Evolvulus nuttallianus Roem. & Schult.
Family - Convolvulaceae
Stem - Stems prostrate to nearly erect, to 20 cm, densely long-hairy.
Leaves - Alternate, simple, entire, linear to elliptic, both surfaces densely long-hairy.
Leaves (and fruits).
Flowers - Axillary, actinomorphic, hypogynous, more or less sessile, subtended by two bracts. Sepals 4-5 mm, narrowly lanceolate, densely hairy. Corollas broadly funnelform, 5.0-7.5 mm long, pale lavender. Stamens 5. Pistil 1, of two fused carpels, each usually with 2 ovules, densely hairy. Styles 2, each distally bilobate with 2 stigmas.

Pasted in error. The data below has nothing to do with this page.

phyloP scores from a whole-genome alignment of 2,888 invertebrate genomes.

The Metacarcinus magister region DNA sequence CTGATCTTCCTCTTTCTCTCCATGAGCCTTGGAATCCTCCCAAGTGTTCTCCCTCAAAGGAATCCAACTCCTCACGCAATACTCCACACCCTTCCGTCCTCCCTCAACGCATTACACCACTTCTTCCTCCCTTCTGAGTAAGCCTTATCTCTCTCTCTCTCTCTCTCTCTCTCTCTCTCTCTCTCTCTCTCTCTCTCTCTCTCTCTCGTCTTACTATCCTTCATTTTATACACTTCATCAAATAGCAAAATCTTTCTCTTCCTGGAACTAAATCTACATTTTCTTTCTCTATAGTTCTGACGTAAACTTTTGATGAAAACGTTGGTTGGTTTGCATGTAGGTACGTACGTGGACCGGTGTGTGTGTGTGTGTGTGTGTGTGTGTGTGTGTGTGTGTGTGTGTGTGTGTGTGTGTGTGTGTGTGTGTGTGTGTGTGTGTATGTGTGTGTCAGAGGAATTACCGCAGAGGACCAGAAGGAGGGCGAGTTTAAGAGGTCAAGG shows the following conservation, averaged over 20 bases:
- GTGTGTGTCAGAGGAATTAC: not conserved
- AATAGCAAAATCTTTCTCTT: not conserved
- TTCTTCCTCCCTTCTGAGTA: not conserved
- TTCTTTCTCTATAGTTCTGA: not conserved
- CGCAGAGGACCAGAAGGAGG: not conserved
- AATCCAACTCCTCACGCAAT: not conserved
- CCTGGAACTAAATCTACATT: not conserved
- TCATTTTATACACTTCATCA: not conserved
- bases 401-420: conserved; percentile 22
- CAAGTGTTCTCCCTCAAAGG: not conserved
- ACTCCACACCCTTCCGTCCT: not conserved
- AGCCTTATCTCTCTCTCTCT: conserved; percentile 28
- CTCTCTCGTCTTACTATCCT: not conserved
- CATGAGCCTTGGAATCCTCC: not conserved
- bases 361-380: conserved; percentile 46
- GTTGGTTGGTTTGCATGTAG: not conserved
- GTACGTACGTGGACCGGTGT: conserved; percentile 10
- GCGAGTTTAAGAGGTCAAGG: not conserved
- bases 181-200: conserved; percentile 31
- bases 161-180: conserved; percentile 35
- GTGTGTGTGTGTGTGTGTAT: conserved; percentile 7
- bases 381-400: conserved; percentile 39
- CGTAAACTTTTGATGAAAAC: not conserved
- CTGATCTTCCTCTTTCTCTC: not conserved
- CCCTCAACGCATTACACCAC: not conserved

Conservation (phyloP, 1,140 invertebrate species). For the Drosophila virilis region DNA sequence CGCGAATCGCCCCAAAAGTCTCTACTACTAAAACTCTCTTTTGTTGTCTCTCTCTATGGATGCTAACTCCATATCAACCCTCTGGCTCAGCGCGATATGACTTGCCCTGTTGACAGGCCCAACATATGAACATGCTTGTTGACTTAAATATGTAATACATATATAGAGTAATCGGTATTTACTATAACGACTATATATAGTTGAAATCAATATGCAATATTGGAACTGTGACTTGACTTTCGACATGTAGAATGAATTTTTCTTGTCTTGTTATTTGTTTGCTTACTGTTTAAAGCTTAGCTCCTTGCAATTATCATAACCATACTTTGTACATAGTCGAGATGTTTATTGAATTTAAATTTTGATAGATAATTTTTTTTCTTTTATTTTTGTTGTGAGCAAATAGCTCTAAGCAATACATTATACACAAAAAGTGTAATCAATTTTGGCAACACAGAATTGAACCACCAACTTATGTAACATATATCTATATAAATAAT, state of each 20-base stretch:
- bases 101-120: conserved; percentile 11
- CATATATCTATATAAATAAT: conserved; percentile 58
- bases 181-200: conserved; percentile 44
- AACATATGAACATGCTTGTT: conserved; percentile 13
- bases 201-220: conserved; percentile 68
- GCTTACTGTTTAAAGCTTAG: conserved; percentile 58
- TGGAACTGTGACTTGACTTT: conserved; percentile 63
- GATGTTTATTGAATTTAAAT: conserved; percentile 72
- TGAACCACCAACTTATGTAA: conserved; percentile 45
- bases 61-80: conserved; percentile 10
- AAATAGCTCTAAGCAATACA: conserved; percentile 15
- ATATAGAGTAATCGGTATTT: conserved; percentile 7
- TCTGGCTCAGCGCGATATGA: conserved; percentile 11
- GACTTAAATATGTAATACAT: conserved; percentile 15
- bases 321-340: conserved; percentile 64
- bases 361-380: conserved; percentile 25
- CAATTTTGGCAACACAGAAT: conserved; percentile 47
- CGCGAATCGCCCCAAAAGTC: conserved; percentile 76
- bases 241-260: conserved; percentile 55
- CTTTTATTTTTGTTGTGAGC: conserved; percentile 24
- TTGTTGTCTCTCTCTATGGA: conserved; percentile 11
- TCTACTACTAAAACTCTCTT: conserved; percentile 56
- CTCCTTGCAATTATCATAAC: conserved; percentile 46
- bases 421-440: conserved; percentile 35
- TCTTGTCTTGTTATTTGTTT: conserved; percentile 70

Fruit - Ovoid capsules, 1 or 2 locular, with 1-2 seeds.
Flowering - April - June.
Habitat - Glades, upland prairies, openings of dry upland forests.
Origin - Native to the U.S.
Other info. - This diminutive species is found in the southern half of the state. The flowers are of a pastel shade and the plant is easily overlooked, but it is a real treat up close. I have observed some indication that flowering may be stimulated by recent rainfall. Look for it on dry upland gladey prairies and power line cuts.
Photographs taken at Danville Conservation Area, Montgomery County, MO, 6-27-2017, and at St. Joe State Park, St. Francois County, MO, 5-17-2018 (SRTurner).